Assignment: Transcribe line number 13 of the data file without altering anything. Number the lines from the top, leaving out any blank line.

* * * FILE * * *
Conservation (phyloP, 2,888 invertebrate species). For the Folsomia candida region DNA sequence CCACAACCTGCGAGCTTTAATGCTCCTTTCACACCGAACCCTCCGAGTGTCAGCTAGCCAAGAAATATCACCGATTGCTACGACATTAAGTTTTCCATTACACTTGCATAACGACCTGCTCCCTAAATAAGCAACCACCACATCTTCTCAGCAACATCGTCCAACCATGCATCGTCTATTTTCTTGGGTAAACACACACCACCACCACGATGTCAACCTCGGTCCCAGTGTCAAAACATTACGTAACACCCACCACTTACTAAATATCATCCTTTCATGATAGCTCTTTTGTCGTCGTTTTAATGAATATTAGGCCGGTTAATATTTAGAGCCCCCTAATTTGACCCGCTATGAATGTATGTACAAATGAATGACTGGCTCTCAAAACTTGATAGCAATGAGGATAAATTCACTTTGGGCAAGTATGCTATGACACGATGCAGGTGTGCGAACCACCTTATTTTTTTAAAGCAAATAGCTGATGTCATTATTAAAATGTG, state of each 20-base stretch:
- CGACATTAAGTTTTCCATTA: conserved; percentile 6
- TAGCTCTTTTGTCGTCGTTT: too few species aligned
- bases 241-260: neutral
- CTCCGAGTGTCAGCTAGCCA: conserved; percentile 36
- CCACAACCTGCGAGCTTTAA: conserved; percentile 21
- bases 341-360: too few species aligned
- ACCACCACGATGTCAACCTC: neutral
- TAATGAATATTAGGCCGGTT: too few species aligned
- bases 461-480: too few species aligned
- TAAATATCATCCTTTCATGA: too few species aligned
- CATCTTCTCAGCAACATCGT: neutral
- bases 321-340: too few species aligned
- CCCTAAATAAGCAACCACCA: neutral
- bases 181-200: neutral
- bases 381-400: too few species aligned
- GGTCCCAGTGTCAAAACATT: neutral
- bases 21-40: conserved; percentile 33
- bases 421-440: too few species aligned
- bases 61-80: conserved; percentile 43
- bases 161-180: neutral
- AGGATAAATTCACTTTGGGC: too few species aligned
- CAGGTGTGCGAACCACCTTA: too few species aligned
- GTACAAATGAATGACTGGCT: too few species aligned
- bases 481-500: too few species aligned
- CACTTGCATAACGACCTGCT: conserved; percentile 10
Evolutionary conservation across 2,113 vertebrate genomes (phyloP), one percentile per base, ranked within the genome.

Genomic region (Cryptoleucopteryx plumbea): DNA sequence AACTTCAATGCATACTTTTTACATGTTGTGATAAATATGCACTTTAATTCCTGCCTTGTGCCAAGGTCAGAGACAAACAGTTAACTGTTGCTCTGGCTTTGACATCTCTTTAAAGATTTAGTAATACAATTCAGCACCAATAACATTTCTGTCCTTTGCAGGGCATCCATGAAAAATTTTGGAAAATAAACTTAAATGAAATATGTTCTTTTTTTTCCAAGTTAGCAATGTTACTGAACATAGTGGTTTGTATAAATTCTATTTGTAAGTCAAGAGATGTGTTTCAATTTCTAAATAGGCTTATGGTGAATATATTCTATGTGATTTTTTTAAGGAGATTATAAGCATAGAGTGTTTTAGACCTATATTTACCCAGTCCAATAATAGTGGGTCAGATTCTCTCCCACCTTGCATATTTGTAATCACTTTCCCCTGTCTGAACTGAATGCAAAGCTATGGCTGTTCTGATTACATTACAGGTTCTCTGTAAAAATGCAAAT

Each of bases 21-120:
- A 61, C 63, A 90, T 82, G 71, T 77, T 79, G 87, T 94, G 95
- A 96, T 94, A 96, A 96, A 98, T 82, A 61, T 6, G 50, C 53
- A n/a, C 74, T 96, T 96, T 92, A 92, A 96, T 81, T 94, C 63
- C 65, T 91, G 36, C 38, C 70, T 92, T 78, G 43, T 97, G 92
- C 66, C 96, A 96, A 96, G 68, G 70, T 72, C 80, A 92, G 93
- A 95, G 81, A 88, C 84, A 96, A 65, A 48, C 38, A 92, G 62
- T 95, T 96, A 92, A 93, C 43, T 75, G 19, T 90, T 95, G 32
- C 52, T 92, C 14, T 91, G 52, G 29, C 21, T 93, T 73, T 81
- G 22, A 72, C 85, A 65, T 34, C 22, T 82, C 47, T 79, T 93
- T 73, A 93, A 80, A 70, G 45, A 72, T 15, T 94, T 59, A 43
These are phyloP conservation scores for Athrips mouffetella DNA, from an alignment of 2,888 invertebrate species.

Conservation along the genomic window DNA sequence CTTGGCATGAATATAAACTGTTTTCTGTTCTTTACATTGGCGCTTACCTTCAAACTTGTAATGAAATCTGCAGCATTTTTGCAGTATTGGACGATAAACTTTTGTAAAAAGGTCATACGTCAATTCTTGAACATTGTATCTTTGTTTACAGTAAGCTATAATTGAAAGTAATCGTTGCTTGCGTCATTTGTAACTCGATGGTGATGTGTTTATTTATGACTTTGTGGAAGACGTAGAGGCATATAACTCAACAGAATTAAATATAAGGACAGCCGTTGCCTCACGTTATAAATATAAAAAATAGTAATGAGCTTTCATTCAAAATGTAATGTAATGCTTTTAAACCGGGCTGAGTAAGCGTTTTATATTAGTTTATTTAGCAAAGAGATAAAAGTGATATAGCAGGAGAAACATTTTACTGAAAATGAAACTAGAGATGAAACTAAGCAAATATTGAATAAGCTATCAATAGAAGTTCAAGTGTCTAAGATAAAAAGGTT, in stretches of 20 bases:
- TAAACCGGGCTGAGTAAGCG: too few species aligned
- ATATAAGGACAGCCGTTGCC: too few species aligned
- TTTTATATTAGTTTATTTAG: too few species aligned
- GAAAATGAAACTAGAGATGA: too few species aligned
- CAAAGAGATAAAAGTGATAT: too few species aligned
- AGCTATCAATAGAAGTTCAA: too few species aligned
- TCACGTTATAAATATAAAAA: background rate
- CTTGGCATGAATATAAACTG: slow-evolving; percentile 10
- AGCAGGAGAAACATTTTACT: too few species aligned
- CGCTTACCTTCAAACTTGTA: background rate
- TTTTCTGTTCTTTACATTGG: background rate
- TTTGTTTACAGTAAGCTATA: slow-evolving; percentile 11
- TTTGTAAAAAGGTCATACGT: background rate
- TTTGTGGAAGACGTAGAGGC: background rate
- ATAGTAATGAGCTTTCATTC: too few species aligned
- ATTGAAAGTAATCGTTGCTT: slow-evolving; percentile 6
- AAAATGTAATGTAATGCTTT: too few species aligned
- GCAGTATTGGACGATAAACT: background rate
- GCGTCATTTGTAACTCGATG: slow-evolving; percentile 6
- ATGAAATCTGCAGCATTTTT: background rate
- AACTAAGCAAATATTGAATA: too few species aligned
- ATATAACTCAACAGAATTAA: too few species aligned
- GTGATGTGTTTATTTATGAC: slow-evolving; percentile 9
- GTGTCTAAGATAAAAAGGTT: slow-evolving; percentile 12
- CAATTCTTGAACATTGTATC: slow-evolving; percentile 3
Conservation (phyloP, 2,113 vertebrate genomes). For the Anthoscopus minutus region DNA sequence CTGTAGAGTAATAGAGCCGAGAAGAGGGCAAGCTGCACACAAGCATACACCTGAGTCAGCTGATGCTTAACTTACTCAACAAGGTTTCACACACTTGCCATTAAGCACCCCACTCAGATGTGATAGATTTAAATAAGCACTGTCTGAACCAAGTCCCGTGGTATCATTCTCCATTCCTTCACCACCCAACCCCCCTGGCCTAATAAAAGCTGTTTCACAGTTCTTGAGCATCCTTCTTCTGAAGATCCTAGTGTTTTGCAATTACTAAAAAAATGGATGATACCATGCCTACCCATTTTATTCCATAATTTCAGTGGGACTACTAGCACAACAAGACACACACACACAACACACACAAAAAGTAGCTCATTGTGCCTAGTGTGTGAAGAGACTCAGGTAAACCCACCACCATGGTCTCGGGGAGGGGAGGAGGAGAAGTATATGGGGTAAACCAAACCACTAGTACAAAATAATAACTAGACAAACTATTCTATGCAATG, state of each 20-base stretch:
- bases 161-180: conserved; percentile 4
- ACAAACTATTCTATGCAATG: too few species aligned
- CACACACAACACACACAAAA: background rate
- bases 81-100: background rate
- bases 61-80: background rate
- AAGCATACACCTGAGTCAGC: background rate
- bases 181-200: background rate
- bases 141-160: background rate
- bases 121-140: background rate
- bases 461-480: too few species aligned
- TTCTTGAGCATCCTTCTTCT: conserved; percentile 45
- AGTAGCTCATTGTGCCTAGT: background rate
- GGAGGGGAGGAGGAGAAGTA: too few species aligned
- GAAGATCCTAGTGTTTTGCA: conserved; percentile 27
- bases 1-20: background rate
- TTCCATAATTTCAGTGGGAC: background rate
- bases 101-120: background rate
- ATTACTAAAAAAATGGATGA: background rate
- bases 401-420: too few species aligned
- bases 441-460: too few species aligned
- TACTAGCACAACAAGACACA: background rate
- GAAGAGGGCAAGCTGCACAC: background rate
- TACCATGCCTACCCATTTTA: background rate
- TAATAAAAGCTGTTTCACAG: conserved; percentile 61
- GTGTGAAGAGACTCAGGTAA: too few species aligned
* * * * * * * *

- bases 321-340: too few species aligned